From the makers of “The Lord of the Rings” and “The Hobbit” comes this tale set more than 1,000 years in the future. With the exception of a rolling city, it has precious little to distinguish it from other, better post-apocalyptic films. Rating: 1 star out of 4.
It was the age of rust and scowls.
It was a time of giant, crusty machinery, clanking noisily; of gears and hoses and cables and pipes and huge belching smokestacks jammed haphazardly together in a mishmash manner that repels the eye. It’s no wonder hardly anyone smiles.
The time in “Mortal Engines” is more than 1,000 years in the future, when the city of London, powered by primitive technology, rolls across forlorn plains of a post-apocalyptic Earth on humongous caterpillar treads, devouring smaller, fleeing cities in its massive metal jaws … Wait. What? Huh?
That sounds very peculiar. Peculiar in the extreme. But such is the world dreamed up by novelist Philip Reeve and adapted for the screen by Peter Jackson, his wife Fran Walsh and their longtime collaborator Philippa Boyens. Makers of gargantuan entertainments (“The Lord of the Rings,” “The Hobbit,” “King Kong”), they confined themselves to writing and producing this time around. Jackson handed off directing chores to Christian Rivers, whose previous experience is as a storyboard and visual- effects guy who’s spent his whole career with Jackson.
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“Mortal Engines” is gargantuan all right. A gargantuan mess. With a purported budget of $100 million, never has so much money been spent to produce something that looks so crummy.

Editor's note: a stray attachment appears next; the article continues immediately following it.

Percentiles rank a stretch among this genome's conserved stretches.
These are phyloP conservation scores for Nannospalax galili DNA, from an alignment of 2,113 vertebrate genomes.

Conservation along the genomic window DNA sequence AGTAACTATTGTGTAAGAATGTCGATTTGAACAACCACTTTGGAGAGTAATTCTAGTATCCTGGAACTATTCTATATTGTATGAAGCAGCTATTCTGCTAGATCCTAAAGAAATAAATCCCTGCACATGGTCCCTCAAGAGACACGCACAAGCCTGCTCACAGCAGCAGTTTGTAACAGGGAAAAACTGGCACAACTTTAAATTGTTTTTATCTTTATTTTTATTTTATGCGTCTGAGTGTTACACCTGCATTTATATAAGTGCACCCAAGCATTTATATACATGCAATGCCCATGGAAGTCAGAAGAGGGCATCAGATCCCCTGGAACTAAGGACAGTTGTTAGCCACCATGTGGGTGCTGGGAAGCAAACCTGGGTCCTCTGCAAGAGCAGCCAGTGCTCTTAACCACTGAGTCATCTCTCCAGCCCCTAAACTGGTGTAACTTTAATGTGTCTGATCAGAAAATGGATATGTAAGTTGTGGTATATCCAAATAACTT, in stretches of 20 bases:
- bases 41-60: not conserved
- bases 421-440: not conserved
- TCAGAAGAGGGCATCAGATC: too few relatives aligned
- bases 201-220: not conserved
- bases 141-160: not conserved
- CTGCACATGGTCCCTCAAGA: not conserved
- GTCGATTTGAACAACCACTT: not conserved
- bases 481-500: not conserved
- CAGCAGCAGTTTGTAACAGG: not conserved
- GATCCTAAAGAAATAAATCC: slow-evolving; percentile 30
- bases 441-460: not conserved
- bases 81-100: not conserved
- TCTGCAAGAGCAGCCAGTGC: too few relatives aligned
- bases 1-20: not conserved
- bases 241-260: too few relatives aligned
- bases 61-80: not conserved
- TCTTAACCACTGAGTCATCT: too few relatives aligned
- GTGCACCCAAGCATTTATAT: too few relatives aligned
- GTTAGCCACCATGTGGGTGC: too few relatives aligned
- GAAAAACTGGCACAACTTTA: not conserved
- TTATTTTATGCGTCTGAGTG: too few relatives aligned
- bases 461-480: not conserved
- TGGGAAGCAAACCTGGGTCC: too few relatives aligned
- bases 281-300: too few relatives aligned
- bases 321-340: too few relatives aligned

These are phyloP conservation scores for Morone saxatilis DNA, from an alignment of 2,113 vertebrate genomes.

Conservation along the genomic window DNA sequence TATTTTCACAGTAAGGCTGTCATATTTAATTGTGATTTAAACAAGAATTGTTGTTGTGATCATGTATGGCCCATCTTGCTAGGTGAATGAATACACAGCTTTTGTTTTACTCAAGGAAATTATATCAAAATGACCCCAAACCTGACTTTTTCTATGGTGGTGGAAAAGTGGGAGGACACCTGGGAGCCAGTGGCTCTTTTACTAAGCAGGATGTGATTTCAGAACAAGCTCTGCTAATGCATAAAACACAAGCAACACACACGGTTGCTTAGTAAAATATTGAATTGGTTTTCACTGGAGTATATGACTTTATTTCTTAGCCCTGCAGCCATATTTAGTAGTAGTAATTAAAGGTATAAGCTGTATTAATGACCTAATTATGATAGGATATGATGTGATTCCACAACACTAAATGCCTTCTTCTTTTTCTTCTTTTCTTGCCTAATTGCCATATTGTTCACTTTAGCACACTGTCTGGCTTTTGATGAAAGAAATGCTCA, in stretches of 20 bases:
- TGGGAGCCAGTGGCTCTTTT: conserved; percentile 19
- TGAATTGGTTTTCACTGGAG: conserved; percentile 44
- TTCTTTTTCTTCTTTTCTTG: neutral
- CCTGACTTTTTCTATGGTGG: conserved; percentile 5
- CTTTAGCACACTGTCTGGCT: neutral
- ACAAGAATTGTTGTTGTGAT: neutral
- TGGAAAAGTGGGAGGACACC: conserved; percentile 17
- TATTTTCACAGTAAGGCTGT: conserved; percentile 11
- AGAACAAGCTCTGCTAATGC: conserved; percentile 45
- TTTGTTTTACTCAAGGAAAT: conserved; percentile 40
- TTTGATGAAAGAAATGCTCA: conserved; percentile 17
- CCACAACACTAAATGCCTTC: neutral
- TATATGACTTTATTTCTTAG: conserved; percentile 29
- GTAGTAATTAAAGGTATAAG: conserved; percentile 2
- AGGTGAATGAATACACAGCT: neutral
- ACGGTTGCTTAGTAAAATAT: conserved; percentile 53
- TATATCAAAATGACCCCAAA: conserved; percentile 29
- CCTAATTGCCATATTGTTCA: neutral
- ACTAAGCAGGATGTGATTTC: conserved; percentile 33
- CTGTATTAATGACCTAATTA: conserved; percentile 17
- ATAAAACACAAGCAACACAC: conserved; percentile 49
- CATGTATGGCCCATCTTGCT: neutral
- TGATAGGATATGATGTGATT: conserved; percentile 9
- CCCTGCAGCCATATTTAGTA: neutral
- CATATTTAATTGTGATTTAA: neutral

Enmeshed in the chaos is a scarred young woman named Hester Shaw (Hera Hilmar), who is hellbent on killing Thaddeus Valentine (Hugo Weaving), the guy who slashed her face and gave her those scars. He also happens to be the evil genius at the top of the political power pyramid of rampaging London. Also in the mix is a twit named Tom (Robert Sheehan), who somehow wins the affection of tough-minded Hester despite being an ineffectual pest for most of the picture.
With architecture that seem cribbed from “Brazil,” a cyborg with glowing green eyes that looks like a rotted Terminator and a climactic battle straight out of the attack on the Death Star in “Star Wars,” “Mortal Engines” hasn’t much in the way of originality, other than its rolling city, to distinguish it from other, better post-apocalyptic tales.
★ “Mortal Engines,” with Hera Hilmar, Robert Sheehan, Hugo Weaving, Jihae. Directed by Christian Rivers, from a screenplay by Peter Jackson, Fran Walsh and Philippa Boyens. 128 minutes. Rated PG-13 for sequences of futuristic violence and action. Opens Dec. 14 at multiple theaters.